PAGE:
I think that if you:
- Believe in the existence of other people, and that they are creatures who experience pleasure and pain just like you.
- Believe that you are no more worthy than anyone else.
- Feel bad if others feel bad.
that all other essential morality can be logically derived.
If you have this essential seed, and you are able to correct your behavior as you gain knowledge and experience in different kinds of relationships with people, you will grow into a good person in many different ways.
1 is kind of a bridge between emotion and reason. It’s axiomatic, in that it’s something that must simply be accepted, but it’s easy to accept. If you strongly feel 2 and 3, it’s definitely the safest choice.
As for 2 and 3, I suspect primary caregiver before the age of 5 is probably the most significant factor, followed by genetics.
If you don’t feel 2 and 3, then it’s logically acceptable to conclude that morality is silly.
If you feel 2 and 3, and still believe that morality is silly, then you have probably rationalized something you should not have, or simply haven’t thought things through all the way.
If you feel 2 and 3, then the realization that others often act immorally and get away with it really shouldn’t affect your morals at all. You inherently do not, and can not, derive pleasure in winning something at the expense of others.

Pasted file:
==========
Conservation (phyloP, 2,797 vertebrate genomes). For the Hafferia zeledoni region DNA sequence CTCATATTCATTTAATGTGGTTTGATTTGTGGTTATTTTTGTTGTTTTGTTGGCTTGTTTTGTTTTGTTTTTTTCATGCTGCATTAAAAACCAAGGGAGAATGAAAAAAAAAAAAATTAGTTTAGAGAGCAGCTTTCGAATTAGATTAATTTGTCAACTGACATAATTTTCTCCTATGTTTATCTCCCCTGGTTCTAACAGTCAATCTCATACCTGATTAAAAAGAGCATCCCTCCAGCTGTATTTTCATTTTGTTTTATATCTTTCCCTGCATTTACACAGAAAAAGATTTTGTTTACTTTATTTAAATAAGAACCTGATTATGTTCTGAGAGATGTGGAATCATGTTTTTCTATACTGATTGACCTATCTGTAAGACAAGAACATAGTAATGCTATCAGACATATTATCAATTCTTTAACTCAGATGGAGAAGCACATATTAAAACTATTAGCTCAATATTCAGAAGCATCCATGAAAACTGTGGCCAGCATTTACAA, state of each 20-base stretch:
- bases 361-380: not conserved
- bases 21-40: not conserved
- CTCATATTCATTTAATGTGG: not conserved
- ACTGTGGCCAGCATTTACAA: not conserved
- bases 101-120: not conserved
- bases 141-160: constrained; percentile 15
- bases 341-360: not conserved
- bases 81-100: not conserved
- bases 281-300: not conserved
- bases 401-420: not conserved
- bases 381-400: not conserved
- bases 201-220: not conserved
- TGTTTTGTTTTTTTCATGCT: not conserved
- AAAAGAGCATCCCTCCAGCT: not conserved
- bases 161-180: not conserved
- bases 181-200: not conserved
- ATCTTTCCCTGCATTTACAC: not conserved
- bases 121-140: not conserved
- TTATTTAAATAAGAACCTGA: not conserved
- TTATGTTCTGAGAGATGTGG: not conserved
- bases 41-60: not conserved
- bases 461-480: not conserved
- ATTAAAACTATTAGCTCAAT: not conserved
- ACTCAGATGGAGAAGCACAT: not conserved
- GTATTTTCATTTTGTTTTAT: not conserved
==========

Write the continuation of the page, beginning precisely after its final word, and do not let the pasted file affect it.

There are a few things in life that are inherently competitive, like getting a job, or fighting a war. In times like those, you can still take comfort in doing so fairly, though you may take no pleasure in winning.
There are times and situations where people who do not follow 1-3 can be safely relied upon to do specific things: they have something to gain by doing so. But they cannot be trusted for anything else.
Maybe the moral ground isn’t high or low ground, and maybe morality isn’t quite the right word for it then, either. But it is certainly a different ground.
I feel it’s a beautiful ground. Not of perfect people, but of people who strive to be perfect. It’s permanently under siege, and it doesn’t seem to last forever, but it’s wonderful while it lasts.